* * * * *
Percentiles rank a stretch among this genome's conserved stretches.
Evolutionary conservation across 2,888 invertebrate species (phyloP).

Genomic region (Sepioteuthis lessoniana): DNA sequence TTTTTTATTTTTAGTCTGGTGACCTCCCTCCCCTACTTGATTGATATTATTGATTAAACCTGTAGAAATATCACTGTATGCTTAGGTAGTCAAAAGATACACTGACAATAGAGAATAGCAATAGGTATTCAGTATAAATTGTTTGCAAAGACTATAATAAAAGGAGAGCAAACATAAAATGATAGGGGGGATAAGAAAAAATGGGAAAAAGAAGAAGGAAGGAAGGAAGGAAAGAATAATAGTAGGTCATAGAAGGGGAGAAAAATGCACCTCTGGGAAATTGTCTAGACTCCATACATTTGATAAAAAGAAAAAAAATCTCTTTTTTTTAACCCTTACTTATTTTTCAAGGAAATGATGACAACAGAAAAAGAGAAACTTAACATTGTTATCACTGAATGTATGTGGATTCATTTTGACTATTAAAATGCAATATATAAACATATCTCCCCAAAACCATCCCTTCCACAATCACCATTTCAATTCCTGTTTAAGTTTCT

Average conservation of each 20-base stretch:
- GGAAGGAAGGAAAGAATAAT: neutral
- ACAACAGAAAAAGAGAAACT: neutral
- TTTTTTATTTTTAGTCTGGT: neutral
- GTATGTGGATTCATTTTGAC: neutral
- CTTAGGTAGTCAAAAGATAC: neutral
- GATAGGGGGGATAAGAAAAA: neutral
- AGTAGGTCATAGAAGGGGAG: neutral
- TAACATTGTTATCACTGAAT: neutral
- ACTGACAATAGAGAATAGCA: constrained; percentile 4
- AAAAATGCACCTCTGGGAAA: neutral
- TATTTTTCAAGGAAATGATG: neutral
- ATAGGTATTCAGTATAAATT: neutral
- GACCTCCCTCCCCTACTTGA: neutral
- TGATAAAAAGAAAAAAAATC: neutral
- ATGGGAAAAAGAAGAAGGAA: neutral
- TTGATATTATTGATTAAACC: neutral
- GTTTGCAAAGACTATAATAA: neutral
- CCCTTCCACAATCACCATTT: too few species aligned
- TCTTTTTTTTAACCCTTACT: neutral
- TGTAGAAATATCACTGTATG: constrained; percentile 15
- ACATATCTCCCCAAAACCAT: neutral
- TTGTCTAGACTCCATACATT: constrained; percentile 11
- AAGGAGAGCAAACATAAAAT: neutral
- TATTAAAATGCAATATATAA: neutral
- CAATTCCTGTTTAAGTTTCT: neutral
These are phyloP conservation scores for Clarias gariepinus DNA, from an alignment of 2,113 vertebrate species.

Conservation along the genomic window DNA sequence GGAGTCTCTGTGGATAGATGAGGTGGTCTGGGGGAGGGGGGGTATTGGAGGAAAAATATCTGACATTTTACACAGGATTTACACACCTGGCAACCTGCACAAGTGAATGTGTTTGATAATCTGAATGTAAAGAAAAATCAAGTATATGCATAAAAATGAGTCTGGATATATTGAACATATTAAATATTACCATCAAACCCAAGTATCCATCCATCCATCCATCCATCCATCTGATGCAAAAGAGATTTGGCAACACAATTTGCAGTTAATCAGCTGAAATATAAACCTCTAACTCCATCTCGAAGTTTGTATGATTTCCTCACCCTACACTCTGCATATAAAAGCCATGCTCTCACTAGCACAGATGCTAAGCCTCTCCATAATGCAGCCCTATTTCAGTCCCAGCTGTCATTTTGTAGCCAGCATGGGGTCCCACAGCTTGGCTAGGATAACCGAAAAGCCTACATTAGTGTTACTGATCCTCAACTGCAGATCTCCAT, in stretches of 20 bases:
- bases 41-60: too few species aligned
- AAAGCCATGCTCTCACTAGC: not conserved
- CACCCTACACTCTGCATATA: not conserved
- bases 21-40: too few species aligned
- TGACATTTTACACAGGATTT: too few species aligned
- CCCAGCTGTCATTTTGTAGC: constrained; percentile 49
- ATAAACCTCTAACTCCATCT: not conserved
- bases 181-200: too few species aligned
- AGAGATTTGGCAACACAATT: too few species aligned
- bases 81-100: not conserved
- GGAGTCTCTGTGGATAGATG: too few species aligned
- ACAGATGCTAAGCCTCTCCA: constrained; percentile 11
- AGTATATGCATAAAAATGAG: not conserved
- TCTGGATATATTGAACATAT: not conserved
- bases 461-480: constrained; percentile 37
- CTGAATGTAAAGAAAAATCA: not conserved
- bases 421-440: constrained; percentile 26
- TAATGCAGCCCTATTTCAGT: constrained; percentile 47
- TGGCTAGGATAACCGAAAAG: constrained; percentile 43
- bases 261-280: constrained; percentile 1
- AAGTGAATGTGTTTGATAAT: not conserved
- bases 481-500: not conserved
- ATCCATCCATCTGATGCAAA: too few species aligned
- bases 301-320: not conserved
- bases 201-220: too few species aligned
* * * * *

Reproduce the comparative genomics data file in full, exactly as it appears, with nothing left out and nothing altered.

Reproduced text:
Percentiles rank a stretch among this genome's conserved stretches.
Evolutionary conservation across 2,888 invertebrate species (phyloP).

Genomic region (Sepioteuthis lessoniana): DNA sequence TTTTTTATTTTTAGTCTGGTGACCTCCCTCCCCTACTTGATTGATATTATTGATTAAACCTGTAGAAATATCACTGTATGCTTAGGTAGTCAAAAGATACACTGACAATAGAGAATAGCAATAGGTATTCAGTATAAATTGTTTGCAAAGACTATAATAAAAGGAGAGCAAACATAAAATGATAGGGGGGATAAGAAAAAATGGGAAAAAGAAGAAGGAAGGAAGGAAGGAAAGAATAATAGTAGGTCATAGAAGGGGAGAAAAATGCACCTCTGGGAAATTGTCTAGACTCCATACATTTGATAAAAAGAAAAAAAATCTCTTTTTTTTAACCCTTACTTATTTTTCAAGGAAATGATGACAACAGAAAAAGAGAAACTTAACATTGTTATCACTGAATGTATGTGGATTCATTTTGACTATTAAAATGCAATATATAAACATATCTCCCCAAAACCATCCCTTCCACAATCACCATTTCAATTCCTGTTTAAGTTTCT

Average conservation of each 20-base stretch:
- GGAAGGAAGGAAAGAATAAT: neutral
- ACAACAGAAAAAGAGAAACT: neutral
- TTTTTTATTTTTAGTCTGGT: neutral
- GTATGTGGATTCATTTTGAC: neutral
- CTTAGGTAGTCAAAAGATAC: neutral
- GATAGGGGGGATAAGAAAAA: neutral
- AGTAGGTCATAGAAGGGGAG: neutral
- TAACATTGTTATCACTGAAT: neutral
- ACTGACAATAGAGAATAGCA: constrained; percentile 4
- AAAAATGCACCTCTGGGAAA: neutral
- TATTTTTCAAGGAAATGATG: neutral
- ATAGGTATTCAGTATAAATT: neutral
- GACCTCCCTCCCCTACTTGA: neutral
- TGATAAAAAGAAAAAAAATC: neutral
- ATGGGAAAAAGAAGAAGGAA: neutral
- TTGATATTATTGATTAAACC: neutral
- GTTTGCAAAGACTATAATAA: neutral
- CCCTTCCACAATCACCATTT: too few species aligned
- TCTTTTTTTTAACCCTTACT: neutral
- TGTAGAAATATCACTGTATG: constrained; percentile 15
- ACATATCTCCCCAAAACCAT: neutral
- TTGTCTAGACTCCATACATT: constrained; percentile 11
- AAGGAGAGCAAACATAAAAT: neutral
- TATTAAAATGCAATATATAA: neutral
- CAATTCCTGTTTAAGTTTCT: neutral
These are phyloP conservation scores for Clarias gariepinus DNA, from an alignment of 2,113 vertebrate species.

Conservation along the genomic window DNA sequence GGAGTCTCTGTGGATAGATGAGGTGGTCTGGGGGAGGGGGGGTATTGGAGGAAAAATATCTGACATTTTACACAGGATTTACACACCTGGCAACCTGCACAAGTGAATGTGTTTGATAATCTGAATGTAAAGAAAAATCAAGTATATGCATAAAAATGAGTCTGGATATATTGAACATATTAAATATTACCATCAAACCCAAGTATCCATCCATCCATCCATCCATCCATCTGATGCAAAAGAGATTTGGCAACACAATTTGCAGTTAATCAGCTGAAATATAAACCTCTAACTCCATCTCGAAGTTTGTATGATTTCCTCACCCTACACTCTGCATATAAAAGCCATGCTCTCACTAGCACAGATGCTAAGCCTCTCCATAATGCAGCCCTATTTCAGTCCCAGCTGTCATTTTGTAGCCAGCATGGGGTCCCACAGCTTGGCTAGGATAACCGAAAAGCCTACATTAGTGTTACTGATCCTCAACTGCAGATCTCCAT, in stretches of 20 bases:
- bases 41-60: too few species aligned
- AAAGCCATGCTCTCACTAGC: not conserved
- CACCCTACACTCTGCATATA: not conserved
- bases 21-40: too few species aligned
- TGACATTTTACACAGGATTT: too few species aligned
- CCCAGCTGTCATTTTGTAGC: constrained; percentile 49
- ATAAACCTCTAACTCCATCT: not conserved
- bases 181-200: too few species aligned
- AGAGATTTGGCAACACAATT: too few species aligned
- bases 81-100: not conserved
- GGAGTCTCTGTGGATAGATG: too few species aligned
- ACAGATGCTAAGCCTCTCCA: constrained; percentile 11
- AGTATATGCATAAAAATGAG: not conserved
- TCTGGATATATTGAACATAT: not conserved
- bases 461-480: constrained; percentile 37
- CTGAATGTAAAGAAAAATCA: not conserved
- bases 421-440: constrained; percentile 26
- TAATGCAGCCCTATTTCAGT: constrained; percentile 47
- TGGCTAGGATAACCGAAAAG: constrained; percentile 43
- bases 261-280: constrained; percentile 1
- AAGTGAATGTGTTTGATAAT: not conserved
- bases 481-500: not conserved
- ATCCATCCATCTGATGCAAA: too few species aligned
- bases 301-320: not conserved
- bases 201-220: too few species aligned